The year yielded few HIV headlines (besides “supervirus” hysteria). But a handful of developments—some with little media fanfare—are paving the way to positive well-being in 2006 and beyond.

RELIEF FOR RESISTANCE The year’s big story has been entry inhibitor (EI) development. By hitting HIV at a unique spot in its reproductive cycle, EIs may open a brand-new door for containing HIV—and treating people with resistant virus. Alas, in September, GlaxoSmithKline’s (GSK) EI, aplaviroc, hit a wall, with some liver toxicity halting trials in those new to meds. But aplaviroc tests in “treatment-experienced” people continue, and four other EIs are moving through the pipeline. And unlike the first approved EI (injectible Fuzeon), these are pills.

EVEN MORE OPTIONS Two new protease inhibitors (PIs) arrived in ’05 to offer additional hope for people dealing with resistance: Aptivus (tipranavir), debuted in June, and TMC-114 is in expanded access, with approval anticipated in ’06. “Aptivus is not for those new to therapy,” says treatment activist Tim Horn. “It’s for HIV that’s resistant to the older PIs on the market.” TMC-114 is being tested among the treatment-experienced and -inexperienced alike. Both PIs must be taken with at least one other drug to which your HIV isn’t resistant.

A NEW CLASS OF DRUG Maturation inhibitors disable HIV at yet another point in its reproductive cycle—when newly formed HIV matures enough to infect other cells. PA-457 is the first. The pill (likely a once-a-day) has only graduated from early trials. But it suppressed HIV well enough to create a minor stir at conferences this year, and Panacos, the med’s maker, hopes PA-457 will do well enough in studies planned for ’06 and’07 to get FDA approval in ’08.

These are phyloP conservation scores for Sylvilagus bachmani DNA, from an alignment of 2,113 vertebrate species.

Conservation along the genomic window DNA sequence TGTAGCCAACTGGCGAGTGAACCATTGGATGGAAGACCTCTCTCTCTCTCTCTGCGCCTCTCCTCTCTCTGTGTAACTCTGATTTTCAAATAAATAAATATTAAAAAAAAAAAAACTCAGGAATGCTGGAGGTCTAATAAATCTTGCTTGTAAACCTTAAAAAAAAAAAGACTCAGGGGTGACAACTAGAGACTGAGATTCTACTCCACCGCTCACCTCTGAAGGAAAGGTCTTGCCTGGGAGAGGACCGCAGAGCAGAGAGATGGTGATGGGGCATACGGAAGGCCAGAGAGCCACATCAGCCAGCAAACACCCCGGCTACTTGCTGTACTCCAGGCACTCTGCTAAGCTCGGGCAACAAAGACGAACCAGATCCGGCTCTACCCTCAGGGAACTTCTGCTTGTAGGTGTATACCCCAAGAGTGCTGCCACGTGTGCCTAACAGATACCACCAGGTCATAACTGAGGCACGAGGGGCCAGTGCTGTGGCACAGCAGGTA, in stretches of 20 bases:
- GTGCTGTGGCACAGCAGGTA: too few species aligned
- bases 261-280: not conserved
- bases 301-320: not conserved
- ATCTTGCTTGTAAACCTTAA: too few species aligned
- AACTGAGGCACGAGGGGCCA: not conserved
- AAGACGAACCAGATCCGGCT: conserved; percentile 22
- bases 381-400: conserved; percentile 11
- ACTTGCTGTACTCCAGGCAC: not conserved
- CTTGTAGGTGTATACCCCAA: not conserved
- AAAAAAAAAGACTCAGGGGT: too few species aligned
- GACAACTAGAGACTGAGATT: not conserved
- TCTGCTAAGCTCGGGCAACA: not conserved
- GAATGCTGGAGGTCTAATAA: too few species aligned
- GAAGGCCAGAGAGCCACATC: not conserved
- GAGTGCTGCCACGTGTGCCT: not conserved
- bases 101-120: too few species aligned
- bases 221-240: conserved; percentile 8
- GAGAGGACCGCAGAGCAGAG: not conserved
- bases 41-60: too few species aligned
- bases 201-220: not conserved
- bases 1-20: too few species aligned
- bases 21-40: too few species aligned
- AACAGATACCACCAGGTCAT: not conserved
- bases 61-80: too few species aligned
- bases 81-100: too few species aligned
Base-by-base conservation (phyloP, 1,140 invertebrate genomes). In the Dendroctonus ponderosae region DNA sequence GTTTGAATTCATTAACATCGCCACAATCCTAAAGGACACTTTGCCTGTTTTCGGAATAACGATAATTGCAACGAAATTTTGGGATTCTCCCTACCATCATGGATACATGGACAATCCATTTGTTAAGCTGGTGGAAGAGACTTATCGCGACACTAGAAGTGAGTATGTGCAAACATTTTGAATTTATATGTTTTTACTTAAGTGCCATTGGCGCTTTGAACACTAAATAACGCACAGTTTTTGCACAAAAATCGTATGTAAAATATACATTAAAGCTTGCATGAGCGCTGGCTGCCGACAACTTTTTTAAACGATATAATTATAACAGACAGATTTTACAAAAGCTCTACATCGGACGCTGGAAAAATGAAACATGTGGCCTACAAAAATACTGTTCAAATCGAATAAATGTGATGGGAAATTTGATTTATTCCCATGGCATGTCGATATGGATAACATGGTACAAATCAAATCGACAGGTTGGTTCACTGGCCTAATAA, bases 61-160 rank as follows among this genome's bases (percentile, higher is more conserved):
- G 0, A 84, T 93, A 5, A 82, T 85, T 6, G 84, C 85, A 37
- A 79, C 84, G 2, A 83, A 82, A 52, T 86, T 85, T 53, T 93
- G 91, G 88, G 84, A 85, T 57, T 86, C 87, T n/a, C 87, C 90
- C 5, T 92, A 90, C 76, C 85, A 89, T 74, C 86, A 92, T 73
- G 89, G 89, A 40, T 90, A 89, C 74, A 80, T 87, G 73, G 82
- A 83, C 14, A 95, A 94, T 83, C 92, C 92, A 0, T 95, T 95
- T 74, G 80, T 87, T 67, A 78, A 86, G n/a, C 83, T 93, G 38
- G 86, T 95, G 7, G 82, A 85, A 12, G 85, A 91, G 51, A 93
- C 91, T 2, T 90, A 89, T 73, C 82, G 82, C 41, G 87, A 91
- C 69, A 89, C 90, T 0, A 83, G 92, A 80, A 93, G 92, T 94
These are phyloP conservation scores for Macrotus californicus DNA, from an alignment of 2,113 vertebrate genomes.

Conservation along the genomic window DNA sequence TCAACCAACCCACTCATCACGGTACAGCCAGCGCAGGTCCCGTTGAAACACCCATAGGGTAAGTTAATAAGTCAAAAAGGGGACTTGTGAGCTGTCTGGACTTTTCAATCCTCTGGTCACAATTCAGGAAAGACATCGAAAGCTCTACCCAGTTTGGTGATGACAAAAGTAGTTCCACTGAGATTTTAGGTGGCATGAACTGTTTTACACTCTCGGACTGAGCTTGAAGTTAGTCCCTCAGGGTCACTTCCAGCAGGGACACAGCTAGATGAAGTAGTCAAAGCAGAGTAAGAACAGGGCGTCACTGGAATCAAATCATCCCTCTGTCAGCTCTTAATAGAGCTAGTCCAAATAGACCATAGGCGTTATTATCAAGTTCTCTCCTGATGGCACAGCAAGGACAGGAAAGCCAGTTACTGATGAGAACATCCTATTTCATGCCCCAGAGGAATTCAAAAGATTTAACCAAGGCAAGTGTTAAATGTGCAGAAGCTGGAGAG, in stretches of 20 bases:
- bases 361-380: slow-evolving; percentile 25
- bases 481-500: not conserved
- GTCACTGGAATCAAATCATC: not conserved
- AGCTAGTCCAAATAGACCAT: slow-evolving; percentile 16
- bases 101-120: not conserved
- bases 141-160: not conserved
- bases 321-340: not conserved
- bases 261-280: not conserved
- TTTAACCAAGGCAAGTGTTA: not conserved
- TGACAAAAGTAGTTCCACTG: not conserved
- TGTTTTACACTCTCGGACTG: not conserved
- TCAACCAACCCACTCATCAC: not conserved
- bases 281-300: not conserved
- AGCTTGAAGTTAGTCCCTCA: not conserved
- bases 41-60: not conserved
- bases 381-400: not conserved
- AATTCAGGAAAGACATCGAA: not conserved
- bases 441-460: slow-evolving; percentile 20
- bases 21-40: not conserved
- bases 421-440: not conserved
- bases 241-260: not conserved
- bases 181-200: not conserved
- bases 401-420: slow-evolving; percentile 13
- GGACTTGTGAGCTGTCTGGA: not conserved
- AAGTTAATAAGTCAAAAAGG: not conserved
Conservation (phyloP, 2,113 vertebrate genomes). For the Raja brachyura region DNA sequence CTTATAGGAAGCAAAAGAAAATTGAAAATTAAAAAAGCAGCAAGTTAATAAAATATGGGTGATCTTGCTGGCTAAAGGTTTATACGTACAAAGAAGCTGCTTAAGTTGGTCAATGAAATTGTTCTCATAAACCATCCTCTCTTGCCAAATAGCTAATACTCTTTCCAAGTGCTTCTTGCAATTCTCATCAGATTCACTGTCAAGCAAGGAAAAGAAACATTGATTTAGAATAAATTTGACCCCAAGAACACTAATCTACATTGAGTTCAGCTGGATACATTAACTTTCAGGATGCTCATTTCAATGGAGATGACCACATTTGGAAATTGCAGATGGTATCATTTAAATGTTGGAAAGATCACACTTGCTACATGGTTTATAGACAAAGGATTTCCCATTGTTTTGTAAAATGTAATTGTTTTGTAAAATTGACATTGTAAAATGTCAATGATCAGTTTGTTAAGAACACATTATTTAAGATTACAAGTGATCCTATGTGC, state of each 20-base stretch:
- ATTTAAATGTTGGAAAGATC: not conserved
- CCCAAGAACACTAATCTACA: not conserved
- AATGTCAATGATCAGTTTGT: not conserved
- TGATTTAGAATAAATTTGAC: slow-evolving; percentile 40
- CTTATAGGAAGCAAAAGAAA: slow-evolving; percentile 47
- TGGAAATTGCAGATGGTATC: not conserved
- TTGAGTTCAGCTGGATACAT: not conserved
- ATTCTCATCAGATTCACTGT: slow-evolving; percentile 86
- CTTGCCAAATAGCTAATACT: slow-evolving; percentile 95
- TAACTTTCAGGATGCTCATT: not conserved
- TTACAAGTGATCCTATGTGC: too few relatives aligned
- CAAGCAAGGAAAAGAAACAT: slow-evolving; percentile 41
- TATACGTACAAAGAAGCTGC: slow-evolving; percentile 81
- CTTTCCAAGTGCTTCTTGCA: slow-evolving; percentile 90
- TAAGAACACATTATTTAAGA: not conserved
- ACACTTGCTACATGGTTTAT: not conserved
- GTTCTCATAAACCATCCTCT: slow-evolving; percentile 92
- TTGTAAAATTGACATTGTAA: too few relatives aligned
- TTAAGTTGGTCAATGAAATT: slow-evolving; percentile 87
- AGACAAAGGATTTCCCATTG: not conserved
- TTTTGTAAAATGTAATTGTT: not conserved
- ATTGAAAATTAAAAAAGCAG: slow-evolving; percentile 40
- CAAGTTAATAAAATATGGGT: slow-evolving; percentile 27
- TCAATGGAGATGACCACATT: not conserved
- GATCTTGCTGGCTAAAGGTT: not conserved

A VACCINE FOR HPV 2005 saw progress on vaccines for human papillomavirus (HPV), an STD that plagues and endangers those with HIV. Some strains of HPV cause genital warts; others cause serious lesions in the cervix and anus that can lead to cancer. Cervical cancer—an AIDS-defining illness—progresses faster in positive women than negative ones. In a study (of 25,000-plus women in 33 countries) announced in October, Merck’s vax for cancer-causing HPV, Gardasil, blocked 100% of cancerous and precancerous cervical lesions in those who got all the vax doses. Even women who got HPV before getting all the doses had a lower risk of getting the lesions. GSK is testing an HPV vax, too. However, neither has been tested in positive women. If the vax does work in women with HIV, it could cut cancer risk, although prospects are iffier for those with CD4 cells below 200.

FULLER FACES Only one filler (Sculptra) is approved in the U.S. for HIV’s facial wasting. But Bio-Alcamid (polyalkylamide gel), for which HIVers have trekked to Tijuana, can now be had via “special access” in Canada (see It’s another potential step—although across a border—to better quality of life for those with HIV.